CER Compliance Audits: Lessons Learned

January 25, 2021

The CER has issued Information Advisory 2021-001 (IA). This IA looks at the findings from our 2019-2020 focused management system audits and clarifies our expectations to companies for contractor oversight and control room management. It shares common deficiencies from the six audits, recognizes good practices and shares ways to improve.

Audits are used to evaluate a company’s management systems and work practices, and are an effective tool to identify any issues before they can become a bigger problem. Management systems are essentially the “blue print” used to operate safely, mitigating the risks and promoting continual improvement. We know that those companies who have an effective management system also have better safety and environmental performance; which is why auditing is so important.

When deciding which companies to audit and what areas to look at, we use a risk-informed approach; meaning we focus on who and what could pose a higher risk to people or the environment. The risk is based on many factors, including other events like incidents and compliance activities like inspections.

Companies are required to build a Corrective Action plan to address all findings. Those corrective actions are again verified by the CER through meetings and inspections. If at any time we are concerned with a company’s operation or response, we have a number of compliance and enforcement tools we can use. We review all findings to identify any emerging trends so that we can find ways to improve industry performance as a whole and/or clarify our expectations so all companies can improve their operation.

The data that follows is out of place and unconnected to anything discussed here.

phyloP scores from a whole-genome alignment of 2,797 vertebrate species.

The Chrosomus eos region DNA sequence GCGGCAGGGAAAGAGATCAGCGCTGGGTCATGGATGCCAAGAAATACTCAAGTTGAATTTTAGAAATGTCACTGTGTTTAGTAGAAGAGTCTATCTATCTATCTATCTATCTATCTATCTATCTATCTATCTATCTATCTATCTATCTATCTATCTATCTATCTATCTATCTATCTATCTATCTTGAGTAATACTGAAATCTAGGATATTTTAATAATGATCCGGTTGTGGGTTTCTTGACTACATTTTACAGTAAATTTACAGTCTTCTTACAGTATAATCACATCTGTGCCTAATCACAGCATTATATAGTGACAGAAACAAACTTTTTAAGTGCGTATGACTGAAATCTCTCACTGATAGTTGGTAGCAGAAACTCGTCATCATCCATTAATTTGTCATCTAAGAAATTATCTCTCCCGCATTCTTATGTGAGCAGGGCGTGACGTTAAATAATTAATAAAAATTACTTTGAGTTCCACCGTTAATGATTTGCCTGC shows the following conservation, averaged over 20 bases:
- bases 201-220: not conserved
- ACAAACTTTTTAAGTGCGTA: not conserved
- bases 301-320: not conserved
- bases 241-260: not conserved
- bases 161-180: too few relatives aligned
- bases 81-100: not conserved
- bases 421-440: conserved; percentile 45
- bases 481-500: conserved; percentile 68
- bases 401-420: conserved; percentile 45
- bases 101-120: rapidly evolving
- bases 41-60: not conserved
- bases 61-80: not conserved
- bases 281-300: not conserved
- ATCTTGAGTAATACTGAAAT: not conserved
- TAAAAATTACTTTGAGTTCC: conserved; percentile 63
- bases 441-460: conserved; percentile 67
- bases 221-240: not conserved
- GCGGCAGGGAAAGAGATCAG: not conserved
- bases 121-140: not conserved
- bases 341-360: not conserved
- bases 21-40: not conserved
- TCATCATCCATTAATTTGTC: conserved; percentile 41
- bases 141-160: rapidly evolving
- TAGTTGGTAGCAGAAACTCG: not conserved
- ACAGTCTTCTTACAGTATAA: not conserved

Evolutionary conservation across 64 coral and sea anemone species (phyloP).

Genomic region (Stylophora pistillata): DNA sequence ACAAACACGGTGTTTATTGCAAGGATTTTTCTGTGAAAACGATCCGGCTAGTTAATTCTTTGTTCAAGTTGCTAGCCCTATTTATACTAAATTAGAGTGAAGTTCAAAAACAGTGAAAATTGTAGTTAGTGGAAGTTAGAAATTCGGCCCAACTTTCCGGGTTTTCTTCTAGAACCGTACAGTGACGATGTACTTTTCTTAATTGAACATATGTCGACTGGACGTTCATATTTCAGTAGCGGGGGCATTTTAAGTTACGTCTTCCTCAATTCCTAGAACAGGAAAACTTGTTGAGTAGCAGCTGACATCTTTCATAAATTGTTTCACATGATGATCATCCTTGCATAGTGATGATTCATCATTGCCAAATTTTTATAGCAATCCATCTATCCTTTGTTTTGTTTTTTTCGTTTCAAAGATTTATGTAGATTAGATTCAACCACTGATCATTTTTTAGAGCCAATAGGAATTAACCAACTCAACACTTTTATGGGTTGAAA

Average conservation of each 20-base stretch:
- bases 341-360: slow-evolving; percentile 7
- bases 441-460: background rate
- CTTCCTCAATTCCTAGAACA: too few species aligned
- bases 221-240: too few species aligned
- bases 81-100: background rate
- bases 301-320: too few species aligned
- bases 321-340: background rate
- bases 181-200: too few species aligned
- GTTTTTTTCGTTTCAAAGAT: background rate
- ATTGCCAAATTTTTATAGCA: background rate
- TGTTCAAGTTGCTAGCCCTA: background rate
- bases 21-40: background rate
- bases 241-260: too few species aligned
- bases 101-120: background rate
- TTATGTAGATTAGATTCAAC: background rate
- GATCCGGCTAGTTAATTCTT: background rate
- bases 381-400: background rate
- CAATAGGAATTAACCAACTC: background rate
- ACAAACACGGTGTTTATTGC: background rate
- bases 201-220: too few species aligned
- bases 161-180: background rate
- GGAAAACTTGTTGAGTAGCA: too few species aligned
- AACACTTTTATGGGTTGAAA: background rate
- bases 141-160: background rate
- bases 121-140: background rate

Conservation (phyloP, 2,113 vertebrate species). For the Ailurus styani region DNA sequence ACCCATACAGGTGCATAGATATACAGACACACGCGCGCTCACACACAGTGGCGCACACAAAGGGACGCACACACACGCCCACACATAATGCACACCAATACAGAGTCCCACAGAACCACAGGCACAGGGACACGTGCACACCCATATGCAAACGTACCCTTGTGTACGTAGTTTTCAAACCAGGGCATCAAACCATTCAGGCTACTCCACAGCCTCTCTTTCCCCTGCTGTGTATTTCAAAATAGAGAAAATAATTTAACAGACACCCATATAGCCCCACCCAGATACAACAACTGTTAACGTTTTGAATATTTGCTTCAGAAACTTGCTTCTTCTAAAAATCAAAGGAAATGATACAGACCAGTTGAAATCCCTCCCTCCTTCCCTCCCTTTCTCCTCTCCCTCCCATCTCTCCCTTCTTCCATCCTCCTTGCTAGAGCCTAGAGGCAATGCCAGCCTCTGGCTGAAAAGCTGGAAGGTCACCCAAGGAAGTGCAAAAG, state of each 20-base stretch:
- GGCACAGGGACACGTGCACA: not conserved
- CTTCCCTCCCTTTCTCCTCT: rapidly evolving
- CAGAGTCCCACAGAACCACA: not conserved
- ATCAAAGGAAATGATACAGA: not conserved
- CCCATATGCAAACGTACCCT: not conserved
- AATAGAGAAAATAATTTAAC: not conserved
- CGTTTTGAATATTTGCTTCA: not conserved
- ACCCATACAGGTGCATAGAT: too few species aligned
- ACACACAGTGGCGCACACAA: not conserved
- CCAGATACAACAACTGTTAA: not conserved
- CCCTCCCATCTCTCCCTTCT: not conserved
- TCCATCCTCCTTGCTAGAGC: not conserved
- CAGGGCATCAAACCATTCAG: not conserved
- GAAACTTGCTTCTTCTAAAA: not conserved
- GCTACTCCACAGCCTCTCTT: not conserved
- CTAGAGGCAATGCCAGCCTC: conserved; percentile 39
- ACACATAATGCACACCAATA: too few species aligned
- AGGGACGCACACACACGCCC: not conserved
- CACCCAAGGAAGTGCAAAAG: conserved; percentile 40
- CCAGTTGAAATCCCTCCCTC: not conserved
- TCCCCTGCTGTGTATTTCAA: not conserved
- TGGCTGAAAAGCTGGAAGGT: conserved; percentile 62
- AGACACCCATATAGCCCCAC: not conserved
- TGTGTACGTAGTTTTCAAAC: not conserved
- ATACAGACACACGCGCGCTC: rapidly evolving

Consistent with our commitment to transparency, all findings are made public and posted to our website, so that industry and the CER are fully accountable to Canadians and Indigenous Peoples. This IA is intended to promote not only transparency, but also learning, by highlighting key gap areas that all of industry can benefit from. We expect companies to review this IA and assess their own management systems for the deficiencies noted and look for ways to incorporate these learnings as soon as possible. The CER plans to apply this data to our oversight activities, including asking select companies to show how they are using this information to improve safety.

Audits are one of the many oversight activities the CER undertakes, including:

  • incident follow-up
  • near-miss follow-up
  • review of remediation files
  • review of condition compliance
  • inspections
  • emergency management exercises, and
  • implementation assessments.

They are all used for the purpose of ensuring companies are meeting requirements to keep people safe and protect the environment. In 2020 the CER conducted more than 1000+ of these types of activities. If during these activities we find that companies aren’t following the rules, we don’t hesitate to take action. Learn more about how we do this by reading our reports on compliance and enforcement.

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